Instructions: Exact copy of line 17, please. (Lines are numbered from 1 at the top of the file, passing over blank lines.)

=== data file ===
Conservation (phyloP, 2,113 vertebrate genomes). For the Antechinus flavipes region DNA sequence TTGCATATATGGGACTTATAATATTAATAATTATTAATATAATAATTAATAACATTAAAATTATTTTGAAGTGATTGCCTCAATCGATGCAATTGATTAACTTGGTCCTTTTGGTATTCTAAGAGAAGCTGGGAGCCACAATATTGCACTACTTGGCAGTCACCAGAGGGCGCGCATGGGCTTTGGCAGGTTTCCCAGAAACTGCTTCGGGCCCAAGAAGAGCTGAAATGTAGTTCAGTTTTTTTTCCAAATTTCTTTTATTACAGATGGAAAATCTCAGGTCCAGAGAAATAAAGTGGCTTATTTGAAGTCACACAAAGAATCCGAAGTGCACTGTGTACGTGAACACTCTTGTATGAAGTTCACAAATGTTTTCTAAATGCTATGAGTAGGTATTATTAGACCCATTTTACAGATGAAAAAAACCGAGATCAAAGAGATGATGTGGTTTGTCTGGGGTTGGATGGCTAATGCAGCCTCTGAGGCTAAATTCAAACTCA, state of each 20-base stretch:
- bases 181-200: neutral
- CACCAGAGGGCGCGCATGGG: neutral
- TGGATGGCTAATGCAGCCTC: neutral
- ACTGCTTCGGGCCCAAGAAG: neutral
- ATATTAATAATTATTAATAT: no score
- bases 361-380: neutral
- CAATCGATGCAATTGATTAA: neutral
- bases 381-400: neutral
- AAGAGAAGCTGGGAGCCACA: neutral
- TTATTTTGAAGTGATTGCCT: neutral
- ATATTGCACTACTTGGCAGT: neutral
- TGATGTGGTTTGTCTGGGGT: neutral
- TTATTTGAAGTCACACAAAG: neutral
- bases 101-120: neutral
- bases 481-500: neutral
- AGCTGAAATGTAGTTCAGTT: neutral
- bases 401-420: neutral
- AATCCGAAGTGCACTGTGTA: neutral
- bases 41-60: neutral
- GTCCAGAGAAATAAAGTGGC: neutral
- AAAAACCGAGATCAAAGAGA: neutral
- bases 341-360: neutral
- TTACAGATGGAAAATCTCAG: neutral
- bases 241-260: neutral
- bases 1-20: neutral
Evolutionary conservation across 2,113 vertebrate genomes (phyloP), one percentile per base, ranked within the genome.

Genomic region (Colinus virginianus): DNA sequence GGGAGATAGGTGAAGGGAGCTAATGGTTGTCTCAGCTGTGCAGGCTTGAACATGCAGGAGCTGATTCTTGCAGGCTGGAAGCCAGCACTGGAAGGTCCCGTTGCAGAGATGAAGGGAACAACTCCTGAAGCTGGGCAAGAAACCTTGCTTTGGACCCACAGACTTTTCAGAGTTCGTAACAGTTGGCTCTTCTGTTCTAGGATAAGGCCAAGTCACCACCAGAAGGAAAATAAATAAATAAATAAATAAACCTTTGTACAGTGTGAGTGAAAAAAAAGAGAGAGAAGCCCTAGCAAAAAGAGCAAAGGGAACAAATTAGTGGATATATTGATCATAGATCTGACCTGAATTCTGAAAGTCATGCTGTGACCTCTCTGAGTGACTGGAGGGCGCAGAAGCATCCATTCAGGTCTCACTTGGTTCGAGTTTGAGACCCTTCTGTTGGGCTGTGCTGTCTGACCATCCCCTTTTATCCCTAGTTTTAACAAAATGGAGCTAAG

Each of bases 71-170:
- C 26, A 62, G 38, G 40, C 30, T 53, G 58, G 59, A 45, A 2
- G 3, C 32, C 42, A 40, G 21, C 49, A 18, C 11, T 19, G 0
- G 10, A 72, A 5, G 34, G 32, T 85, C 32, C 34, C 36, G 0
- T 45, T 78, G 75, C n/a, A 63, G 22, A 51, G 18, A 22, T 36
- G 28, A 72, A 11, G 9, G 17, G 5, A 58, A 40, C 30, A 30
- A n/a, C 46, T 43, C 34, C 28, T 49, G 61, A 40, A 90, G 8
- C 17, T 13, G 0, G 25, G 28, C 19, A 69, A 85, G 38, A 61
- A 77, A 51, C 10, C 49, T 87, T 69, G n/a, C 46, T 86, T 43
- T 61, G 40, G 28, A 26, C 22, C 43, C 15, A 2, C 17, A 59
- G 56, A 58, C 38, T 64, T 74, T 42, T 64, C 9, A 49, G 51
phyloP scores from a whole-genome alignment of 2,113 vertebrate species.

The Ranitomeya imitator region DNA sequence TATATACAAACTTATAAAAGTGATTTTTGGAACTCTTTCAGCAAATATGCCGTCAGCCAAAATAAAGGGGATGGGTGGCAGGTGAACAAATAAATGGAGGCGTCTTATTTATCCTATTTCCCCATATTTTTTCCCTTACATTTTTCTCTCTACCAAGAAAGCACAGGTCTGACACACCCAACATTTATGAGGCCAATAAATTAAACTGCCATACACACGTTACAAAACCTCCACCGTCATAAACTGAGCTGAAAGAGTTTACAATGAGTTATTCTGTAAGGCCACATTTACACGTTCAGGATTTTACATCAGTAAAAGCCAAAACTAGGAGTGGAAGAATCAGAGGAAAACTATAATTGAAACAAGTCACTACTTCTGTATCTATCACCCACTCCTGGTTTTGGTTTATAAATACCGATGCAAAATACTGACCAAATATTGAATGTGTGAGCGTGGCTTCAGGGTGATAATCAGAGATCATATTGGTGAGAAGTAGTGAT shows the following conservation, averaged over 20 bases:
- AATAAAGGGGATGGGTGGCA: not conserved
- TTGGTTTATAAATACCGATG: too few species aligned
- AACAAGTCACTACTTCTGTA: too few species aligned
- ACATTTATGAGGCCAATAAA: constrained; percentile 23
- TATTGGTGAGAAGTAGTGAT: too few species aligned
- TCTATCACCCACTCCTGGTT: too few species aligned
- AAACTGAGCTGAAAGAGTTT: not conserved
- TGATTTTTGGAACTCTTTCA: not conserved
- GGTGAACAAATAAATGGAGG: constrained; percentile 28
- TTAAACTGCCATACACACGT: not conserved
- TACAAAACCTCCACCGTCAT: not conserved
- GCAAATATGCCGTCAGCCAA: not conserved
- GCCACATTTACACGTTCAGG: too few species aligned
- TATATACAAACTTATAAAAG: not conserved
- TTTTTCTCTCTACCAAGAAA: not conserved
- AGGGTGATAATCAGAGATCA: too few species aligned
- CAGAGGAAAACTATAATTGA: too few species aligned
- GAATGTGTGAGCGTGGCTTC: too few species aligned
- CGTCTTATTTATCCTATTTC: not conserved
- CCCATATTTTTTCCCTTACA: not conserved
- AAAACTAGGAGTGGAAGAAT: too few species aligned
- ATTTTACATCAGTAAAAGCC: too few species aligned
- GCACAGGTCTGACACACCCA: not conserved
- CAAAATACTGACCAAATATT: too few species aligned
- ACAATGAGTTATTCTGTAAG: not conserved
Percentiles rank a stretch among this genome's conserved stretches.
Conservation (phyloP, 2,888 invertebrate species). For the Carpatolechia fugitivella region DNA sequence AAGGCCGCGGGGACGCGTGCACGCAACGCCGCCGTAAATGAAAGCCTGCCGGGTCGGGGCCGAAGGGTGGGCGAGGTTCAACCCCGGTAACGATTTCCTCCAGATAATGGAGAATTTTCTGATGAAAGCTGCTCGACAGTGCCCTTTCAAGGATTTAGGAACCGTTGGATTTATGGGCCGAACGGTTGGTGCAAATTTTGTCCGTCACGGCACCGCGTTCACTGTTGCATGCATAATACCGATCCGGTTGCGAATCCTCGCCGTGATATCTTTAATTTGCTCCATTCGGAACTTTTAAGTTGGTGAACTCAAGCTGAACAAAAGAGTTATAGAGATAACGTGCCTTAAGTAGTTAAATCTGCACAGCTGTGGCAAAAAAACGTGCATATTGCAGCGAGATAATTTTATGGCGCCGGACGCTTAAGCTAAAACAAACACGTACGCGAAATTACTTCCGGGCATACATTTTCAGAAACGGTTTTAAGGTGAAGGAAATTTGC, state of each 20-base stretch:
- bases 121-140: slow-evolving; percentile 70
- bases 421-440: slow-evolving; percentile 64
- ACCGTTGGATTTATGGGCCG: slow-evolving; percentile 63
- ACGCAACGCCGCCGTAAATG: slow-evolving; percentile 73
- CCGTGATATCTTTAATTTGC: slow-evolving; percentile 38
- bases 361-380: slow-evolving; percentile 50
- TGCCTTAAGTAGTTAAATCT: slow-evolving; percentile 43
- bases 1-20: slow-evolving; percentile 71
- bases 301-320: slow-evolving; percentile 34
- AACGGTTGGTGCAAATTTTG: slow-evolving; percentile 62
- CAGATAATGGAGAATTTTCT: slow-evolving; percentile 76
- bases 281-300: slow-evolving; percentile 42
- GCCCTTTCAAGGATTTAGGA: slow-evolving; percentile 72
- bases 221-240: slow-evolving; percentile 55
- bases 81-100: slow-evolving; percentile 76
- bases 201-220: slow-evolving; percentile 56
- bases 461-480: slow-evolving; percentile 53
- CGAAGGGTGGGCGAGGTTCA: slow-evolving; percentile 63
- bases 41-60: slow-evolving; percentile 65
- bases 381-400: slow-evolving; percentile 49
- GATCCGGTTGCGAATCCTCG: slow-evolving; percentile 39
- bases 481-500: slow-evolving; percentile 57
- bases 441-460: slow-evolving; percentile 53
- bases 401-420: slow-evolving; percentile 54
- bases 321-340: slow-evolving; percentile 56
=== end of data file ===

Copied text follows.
- AGCTGAAATGTAGTTCAGTT: neutral